As I stated last time, my subjects for this semester include Reformation History and Doctrine of God and the Work of Christ. I also mentioned last time that I regarded the Reformation as a theological bandwagon that everyone jumped on with their political agendas. At least that was the case in Europe. In England the opposite was true – their Reformation was a political bandwagon that everyone jumped on with their theological agendas! I did manage to learn a few other things as well about this important time in history. What really stood out was the extent to which politics and religion were intertwined. They really were one and the same thing. It’s very foreign to modern western thought where every effort is made to keep church and state polls apart. It was interesting watching a documentary recently on the 2005 intelligent design controversy in the U.S.A.. The objection was intelligent design should not be taught in public schools because that would constitute a breach in separation of church and state. We’ve moved way up one end of the spectrum, while 600 years ago, people were way down the other end. It was not possible to be theological without being political, and visa-versa. The Reformation had to be political as much as it was theological. This is a point that needs to be understood when addressing any period of Church History before this time.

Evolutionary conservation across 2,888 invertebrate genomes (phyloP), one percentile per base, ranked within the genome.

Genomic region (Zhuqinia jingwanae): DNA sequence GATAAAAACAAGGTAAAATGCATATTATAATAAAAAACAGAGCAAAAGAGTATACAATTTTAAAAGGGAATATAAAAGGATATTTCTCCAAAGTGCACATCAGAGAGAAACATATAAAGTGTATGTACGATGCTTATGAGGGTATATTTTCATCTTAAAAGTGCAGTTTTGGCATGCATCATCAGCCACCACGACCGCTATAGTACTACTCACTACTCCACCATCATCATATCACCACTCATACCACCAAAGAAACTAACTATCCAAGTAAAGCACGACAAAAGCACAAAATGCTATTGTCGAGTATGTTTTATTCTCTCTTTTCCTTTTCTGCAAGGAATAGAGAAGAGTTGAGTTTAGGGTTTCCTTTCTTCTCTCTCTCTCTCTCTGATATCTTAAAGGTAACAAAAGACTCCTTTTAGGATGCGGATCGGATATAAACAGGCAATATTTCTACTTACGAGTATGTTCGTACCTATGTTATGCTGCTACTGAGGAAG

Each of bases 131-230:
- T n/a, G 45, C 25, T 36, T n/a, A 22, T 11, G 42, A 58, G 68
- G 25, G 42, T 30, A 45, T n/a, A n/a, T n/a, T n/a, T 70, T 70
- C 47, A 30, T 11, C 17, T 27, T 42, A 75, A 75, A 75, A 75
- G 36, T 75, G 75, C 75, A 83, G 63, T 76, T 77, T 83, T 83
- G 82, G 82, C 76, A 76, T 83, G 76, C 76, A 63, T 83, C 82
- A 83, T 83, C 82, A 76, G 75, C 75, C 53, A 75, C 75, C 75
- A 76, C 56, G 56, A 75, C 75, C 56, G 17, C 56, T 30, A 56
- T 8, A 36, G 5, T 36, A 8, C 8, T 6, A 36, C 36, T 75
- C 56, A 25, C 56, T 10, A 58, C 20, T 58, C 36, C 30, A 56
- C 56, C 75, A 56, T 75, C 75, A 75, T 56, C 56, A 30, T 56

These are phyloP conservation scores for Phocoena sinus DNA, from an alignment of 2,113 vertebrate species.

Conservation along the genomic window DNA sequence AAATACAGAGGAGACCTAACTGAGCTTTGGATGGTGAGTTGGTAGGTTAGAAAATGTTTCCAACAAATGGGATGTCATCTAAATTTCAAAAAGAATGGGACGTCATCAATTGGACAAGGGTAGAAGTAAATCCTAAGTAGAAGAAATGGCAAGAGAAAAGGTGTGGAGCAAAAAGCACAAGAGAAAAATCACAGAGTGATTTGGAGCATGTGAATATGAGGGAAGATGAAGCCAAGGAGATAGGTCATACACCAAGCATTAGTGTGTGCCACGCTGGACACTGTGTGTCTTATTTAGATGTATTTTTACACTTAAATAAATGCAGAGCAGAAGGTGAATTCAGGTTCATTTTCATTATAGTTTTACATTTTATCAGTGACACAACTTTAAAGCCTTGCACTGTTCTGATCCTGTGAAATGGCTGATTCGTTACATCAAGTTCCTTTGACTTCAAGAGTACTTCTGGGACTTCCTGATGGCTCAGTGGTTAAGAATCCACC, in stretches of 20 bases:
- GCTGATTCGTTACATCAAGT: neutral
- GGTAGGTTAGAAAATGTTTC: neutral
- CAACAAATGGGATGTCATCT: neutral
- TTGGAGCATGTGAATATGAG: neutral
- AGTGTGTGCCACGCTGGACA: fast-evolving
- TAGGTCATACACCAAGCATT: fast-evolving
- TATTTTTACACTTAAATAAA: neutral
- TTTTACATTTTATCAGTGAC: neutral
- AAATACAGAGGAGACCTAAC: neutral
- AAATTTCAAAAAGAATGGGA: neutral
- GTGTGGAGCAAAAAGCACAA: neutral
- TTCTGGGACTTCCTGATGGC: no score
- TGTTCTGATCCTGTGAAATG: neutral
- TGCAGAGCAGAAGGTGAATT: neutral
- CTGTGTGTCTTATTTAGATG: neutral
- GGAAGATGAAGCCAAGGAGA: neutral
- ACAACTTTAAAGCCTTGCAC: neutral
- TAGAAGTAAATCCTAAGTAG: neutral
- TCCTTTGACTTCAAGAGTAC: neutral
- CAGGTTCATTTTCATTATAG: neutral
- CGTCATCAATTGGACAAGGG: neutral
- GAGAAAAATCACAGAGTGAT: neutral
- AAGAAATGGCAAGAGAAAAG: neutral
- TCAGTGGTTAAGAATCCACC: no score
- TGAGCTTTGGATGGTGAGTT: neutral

The subject also gave me an opportunity to read Martin Luther’s Bondage of the Will which I consider to be the best book I’ve ever read, besides the Bible of course! Ever since coming to understand the Gospel as I now do I’ve struggled with prayer. Not so much the discipline of prayer, although that is an issue, but how to think about prayer. How does God’s sovereignty, free will and human responsibility work together in prayer? Do we really need to nag God off his throne to get anything done in the universe, even though he’s know about it for all eternity? What a pathetic view of God! And us! I’ve asked all kinds of people, and read a few books, including Calvin, but only this obscure former monk from 500 years ago had a satisfactory answer for me. It was a real blessing to come across. I suppose you want to know what the answer was. Well, you really should read the book, but essentially, Luther perceived that people had free will over human affairs, not God’s affairs, yet human affairs are still overruled by God. So people do have free will in human affairs, yet we can ask God for his intervention in our affairs, and trust in his sovereignty. Now, that’s an understanding that I can pray within, and not feel like I’m nagging God off his throne like an irresponsible pawn! Unfortunately, this is a hard book to get. It’s not just this book, but other books have been difficult to get. While popular Christian bookshops line their shelves with rubbish, gems like Bondage of the Will and other helpful titles are scarce! It’s a disgrace!! Apart from this I soon discovered Luther was more than capable of having his dopey moments. It was a disappointment to see how someone could write such an ingenious work, and yet be so stupid at the Marburg Colloquy where he debated Zwingli over the presence of Christ at the Lord’s Supper. Such is the complexity of human nature, I suppose!